How will supermarket mergers affect London?
The UK supermarkets have seen major disruptions of late, with the rise and rise of Aldi and Lidl alongside the growth in on-line purchases. The revolution ramped up a notch in May with asurprise move by Sainsbury’s, says Vicki Hird.
You could argue that Sainsbury’s announcing it intends to buy Asda from US parent company Walmart, in a deal worth nearly £3bn, is a sign of the beginning of the end of the big retailers as we know it. Maybe it is but for now the proposed mega-merger is likely and we should ask: How will this affect Londoners, if at all? Will jobs be lost, prices changed, and will we lose choice and number of stores?
London has few Asda stores – a quick check brings up only 10 in the greater London area and it is more dominant in the north of the UK. Sainsbury’s, on the other hand is a London dietary staple. There are 354 stores and probably more on the way. Londoners love Sainsbury’s and will hold its HQ in Holborn with pride - until it is closed that is as the new merged HQ is now set to be based in Leeds).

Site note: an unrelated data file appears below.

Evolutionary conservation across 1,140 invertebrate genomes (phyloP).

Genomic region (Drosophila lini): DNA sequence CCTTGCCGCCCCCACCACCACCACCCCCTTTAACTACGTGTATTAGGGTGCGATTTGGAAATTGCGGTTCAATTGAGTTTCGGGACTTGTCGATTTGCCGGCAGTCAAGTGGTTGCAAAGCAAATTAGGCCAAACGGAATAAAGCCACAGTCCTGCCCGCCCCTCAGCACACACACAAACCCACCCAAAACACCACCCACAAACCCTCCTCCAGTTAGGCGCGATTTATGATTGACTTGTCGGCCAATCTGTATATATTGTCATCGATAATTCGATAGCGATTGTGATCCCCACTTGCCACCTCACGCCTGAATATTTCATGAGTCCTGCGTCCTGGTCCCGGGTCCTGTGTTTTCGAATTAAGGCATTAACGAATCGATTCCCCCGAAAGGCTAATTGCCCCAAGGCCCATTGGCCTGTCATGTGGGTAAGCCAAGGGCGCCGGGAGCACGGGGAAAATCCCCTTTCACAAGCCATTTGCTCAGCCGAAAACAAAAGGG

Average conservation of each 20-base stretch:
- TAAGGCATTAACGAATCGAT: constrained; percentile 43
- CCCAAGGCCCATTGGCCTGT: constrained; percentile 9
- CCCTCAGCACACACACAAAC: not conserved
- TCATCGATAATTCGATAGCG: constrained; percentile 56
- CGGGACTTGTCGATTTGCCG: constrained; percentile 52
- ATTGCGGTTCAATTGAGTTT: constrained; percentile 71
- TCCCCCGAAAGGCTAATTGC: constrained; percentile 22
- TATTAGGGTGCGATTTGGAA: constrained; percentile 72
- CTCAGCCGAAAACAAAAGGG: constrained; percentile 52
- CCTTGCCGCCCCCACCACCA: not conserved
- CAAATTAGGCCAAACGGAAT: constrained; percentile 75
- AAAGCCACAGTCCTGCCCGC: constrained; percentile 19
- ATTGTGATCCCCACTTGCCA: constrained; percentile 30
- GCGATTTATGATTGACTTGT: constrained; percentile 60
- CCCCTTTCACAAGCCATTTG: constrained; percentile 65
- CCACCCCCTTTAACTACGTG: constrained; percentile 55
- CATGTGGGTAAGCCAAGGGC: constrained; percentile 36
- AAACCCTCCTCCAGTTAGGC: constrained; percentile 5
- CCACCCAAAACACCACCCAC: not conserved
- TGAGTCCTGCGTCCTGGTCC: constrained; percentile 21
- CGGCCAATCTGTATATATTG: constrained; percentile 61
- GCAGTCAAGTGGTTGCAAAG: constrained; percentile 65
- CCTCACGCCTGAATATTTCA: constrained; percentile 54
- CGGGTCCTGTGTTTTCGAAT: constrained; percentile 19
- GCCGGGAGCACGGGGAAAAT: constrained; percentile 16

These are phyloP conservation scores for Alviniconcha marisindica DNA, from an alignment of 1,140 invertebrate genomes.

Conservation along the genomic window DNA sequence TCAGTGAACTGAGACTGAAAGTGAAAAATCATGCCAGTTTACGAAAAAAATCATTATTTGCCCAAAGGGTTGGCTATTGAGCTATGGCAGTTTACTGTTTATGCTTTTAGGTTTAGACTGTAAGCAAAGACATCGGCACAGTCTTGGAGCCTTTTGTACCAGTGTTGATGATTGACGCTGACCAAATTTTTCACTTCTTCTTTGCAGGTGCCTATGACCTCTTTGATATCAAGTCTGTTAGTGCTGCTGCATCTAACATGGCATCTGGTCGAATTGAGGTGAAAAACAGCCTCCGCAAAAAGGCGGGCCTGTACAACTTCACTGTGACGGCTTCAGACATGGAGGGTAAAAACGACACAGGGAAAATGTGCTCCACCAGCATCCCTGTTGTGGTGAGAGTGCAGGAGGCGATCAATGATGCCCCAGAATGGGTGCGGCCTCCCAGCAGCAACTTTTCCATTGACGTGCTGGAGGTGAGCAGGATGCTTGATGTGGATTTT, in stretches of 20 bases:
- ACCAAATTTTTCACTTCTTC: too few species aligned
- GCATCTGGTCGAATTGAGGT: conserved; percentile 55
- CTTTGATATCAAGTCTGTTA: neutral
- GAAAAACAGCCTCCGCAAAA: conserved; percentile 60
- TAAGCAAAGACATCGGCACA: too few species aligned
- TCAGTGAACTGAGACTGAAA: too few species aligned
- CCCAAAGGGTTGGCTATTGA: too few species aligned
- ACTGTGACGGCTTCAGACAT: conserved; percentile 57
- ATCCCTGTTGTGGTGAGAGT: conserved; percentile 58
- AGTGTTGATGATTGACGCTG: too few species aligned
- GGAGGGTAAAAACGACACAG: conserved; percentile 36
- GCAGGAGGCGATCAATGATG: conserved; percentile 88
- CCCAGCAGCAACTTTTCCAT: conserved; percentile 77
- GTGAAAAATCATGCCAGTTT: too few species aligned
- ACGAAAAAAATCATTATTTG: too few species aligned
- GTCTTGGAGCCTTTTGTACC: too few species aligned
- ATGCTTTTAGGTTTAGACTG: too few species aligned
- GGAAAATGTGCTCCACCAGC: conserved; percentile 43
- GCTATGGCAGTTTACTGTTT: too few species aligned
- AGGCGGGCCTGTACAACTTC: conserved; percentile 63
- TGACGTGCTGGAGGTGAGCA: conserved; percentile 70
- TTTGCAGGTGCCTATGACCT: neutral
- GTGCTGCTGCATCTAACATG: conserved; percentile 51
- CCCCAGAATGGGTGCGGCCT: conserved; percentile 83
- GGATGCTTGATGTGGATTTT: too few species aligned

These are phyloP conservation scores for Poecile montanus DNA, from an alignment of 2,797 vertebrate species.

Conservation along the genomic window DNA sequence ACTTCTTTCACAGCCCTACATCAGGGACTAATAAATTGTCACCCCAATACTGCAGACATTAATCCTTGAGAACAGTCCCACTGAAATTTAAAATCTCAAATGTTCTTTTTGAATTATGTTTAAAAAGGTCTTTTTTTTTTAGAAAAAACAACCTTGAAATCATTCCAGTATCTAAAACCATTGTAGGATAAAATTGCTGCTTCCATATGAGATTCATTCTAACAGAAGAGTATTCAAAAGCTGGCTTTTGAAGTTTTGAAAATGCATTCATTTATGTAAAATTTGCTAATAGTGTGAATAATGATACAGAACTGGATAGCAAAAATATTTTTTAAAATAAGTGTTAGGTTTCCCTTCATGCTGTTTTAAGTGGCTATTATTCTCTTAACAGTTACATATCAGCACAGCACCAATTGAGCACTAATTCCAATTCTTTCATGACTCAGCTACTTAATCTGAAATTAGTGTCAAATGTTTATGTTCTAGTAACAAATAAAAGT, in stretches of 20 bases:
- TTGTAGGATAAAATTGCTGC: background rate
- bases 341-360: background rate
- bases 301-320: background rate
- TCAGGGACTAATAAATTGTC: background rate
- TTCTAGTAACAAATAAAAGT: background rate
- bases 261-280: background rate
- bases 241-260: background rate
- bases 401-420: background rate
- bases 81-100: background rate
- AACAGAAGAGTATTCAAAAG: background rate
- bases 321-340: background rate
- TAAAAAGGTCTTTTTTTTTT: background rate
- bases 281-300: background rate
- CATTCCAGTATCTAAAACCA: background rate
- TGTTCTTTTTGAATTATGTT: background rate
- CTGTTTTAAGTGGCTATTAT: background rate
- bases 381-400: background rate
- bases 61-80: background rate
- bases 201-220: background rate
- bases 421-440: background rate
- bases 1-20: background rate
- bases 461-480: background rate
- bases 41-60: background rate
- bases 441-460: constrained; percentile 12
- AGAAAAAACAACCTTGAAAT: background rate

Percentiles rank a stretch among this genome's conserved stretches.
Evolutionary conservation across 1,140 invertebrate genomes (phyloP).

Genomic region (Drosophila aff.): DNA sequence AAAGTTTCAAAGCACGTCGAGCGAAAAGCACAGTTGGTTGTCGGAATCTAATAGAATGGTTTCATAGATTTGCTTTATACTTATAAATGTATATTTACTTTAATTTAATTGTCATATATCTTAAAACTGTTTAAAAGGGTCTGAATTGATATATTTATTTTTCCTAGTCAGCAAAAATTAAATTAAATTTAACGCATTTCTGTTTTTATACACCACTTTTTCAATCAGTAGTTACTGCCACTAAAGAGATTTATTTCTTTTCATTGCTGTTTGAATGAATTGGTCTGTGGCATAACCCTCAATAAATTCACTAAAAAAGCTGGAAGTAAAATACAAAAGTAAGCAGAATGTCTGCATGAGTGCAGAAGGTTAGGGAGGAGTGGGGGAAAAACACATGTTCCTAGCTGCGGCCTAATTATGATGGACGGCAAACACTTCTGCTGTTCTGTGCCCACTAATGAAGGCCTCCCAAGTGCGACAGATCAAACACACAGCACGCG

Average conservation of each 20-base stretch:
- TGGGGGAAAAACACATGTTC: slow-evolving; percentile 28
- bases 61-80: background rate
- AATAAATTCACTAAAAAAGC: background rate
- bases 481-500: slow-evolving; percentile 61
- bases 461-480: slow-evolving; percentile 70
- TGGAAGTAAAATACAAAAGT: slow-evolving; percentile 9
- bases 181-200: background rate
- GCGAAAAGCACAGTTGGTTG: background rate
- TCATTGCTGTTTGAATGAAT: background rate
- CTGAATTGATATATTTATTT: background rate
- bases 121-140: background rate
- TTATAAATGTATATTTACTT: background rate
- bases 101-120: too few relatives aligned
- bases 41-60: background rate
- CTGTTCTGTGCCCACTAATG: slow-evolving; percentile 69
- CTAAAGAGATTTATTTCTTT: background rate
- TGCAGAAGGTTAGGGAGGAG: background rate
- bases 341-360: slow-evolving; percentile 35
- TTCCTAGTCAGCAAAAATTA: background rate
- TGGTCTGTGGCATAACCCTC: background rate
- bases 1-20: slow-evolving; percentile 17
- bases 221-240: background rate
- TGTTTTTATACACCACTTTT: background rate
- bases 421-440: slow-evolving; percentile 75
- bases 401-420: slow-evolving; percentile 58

There are two direct ways this merger could affect Londoners and some less obvious indirect impacts of concern. The direct impacts could include:
- Stores close or are forced to close – meaning job losses; and
- Changes to what stores and produce is available and at what prices
The indirect impacts may be more subtle and over a longer term, concerning the way in which these hugely dominant companies - with intense, on-going price wars - affect farmers, the farmed environment and our health.
In announcing the merger, Sainsbury’s said it anticipates ‘a 10% cut in prices of favourite items’ but that is a promise with both an uncertain future and repercussions for jobs and livelihoods down the food chain; more of that later. The companies have also pledged not to close stores or lay off store staff: a rather unbelievable claim.
Lost local choice?